In a preferred embodiment the heat-transmission device can be an oil, alcohol or simply water which fills the deposit and is heated by the hot water of a coil communicating to the hot water from the water installation of the household or site where the device is installed, with the coil naturally mounted inside the deposit in order to heat the volume of heat-transmitting liquid.
In a further alternative embodiment the heat-transmitting liquid may be the hot water of the household water installation, which enters the deposit on one end and exits it from the other, after following a labyrinthical path within it in order to heat the entire surface of said deposit efficiently and uniformly, specifically the surface which is meant to be attached to the rear face of the mirror.
The advantages of this device may be summarised as follows:
A faster and more complete de-fogging of the mirror, as the heat transmission between the outer walls of the coil and the liquid in the deposit is greater than between the coil and air, as the latter acts as a thermal insulator and thus heat losses in the present case are lower, that is, heat is transmitted to the mirror more quickly and more efficiently.
A more complete de-fogging of the mirror, since the heat transmission is between the liquid contained in the deposit and the surface of the mirror, causing the simultaneous de-fogging of the entire surface of said mirror.
The de-fogging will take place automatically when the hot water tap of the shower is opened, as the coil water inlet is preferably immediately before the shower outlet, so that as a person is showering hot water is circulating through the coil which heats the water contained in it and thus the surface of the mirror, preventing it from fogging, with the additional property that if the mirror is already fogged it is enough to open the hot water tap of the shower or sink in order to de-fog it.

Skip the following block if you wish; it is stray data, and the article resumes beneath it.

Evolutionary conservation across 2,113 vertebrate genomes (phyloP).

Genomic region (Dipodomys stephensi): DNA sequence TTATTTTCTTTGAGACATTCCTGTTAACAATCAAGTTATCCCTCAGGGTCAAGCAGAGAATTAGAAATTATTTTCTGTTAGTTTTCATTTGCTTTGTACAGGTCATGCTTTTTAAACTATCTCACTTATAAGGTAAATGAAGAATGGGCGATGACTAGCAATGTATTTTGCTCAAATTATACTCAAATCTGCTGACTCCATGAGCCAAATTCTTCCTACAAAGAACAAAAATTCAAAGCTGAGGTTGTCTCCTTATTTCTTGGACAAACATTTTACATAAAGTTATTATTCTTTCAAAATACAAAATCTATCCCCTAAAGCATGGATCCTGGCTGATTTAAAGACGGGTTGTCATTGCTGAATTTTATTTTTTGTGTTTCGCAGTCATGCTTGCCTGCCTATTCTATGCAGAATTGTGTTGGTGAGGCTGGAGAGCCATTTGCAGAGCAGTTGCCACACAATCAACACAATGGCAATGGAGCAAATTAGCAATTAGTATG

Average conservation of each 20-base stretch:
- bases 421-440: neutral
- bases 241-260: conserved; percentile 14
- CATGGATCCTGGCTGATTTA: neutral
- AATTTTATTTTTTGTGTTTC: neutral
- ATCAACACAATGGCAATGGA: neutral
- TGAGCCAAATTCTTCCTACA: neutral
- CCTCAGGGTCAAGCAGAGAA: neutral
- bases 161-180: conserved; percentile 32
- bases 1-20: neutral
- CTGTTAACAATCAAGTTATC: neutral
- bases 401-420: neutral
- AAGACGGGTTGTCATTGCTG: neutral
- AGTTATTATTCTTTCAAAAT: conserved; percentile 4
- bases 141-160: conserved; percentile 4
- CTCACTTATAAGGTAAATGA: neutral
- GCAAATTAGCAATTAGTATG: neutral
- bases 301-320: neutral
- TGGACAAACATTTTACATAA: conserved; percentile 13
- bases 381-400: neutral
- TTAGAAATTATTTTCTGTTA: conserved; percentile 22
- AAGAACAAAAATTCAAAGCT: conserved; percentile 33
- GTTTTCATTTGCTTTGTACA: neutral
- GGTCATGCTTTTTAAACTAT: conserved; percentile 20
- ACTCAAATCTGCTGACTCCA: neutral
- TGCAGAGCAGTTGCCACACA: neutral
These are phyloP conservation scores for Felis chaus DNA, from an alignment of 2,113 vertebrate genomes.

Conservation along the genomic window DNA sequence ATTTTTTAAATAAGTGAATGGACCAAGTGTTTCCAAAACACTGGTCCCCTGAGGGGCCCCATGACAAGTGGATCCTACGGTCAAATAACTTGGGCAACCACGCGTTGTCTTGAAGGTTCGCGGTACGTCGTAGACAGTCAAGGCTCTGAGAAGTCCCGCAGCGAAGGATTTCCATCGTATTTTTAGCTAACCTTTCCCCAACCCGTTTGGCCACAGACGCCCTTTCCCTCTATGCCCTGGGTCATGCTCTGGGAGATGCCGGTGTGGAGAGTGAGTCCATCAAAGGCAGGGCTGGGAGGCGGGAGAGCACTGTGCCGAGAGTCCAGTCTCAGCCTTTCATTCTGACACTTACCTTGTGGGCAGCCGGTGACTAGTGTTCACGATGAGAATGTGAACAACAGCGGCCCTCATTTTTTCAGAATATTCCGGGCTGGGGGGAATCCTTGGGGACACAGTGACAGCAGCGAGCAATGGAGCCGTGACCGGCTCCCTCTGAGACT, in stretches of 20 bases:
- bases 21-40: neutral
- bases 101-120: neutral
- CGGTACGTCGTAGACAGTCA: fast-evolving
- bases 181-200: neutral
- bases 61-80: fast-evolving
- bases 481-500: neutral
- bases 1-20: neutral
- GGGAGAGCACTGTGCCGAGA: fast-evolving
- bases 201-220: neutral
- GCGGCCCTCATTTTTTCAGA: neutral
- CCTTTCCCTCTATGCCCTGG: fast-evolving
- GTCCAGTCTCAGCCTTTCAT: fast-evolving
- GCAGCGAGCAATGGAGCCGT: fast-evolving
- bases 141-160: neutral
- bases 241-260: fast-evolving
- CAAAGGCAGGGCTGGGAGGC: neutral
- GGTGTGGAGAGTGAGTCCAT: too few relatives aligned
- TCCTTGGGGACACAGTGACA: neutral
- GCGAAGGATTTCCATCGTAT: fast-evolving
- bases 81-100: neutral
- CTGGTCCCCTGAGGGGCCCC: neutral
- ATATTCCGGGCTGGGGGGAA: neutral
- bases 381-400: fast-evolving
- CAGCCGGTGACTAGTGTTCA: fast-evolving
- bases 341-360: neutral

There are many possible forms for the deposit, but one of the fundamental and invariable characteristics is that it shall be thin or flat and be provided with a cover which will be in contact with the rear surface of the mirror, cover which will preferably be made of a good heat conductor such as copper.
As an option said cover may be embodied in a physically independent element from the deposit itself, specifically as a plate which is attached to said deposit by any conventional mechanical means, which in turn allows said deposit to consist of a conventional radiator so that the cover acts only as a thermal transmission device, by conduction, from the radiator to the mirror, and more specifically as a diffuser which distributes the heat evenly throughout the entire surface of the mirror and as a damper to prevent the high temperature reached in a conventional radiator from being fully and directly transmitted to the mirror.
As can be inferred from the description and advantages related, on e of the properties of the device of the invention is that heat is transmitted to the entire surface of the mirror by heating of a liquid contained in a deposit attached to said mirror so that, when there is no coil and the heating liquid is directly the hot water from the water installation, the device is even simpler and thus more inexpensive.
Further characteristics and advantages of the present invention will become apparent in view of the accompanying drawings of an example of a preferred embodiment where, for purposes of illustration only and in no way meant as a definition of the limits of the invention, the following is shown:
FIG. 1. Shows a frontal schematic representation of the device of the invention, embodied as a flat deposit containing water and inside it a coil through which circulates hot water from the water installation of the household where the device is installed.
FIG. 2. Shows a schematic representation of a cross section of the device shown in the previous figure.
FIG. 3. Shows an alternative embodiment of the same device, where the deposit is provided with partitions which form a labyrinthical path through which shall flow water from the water installation of the household, from an inlet to an outlet of the deposit.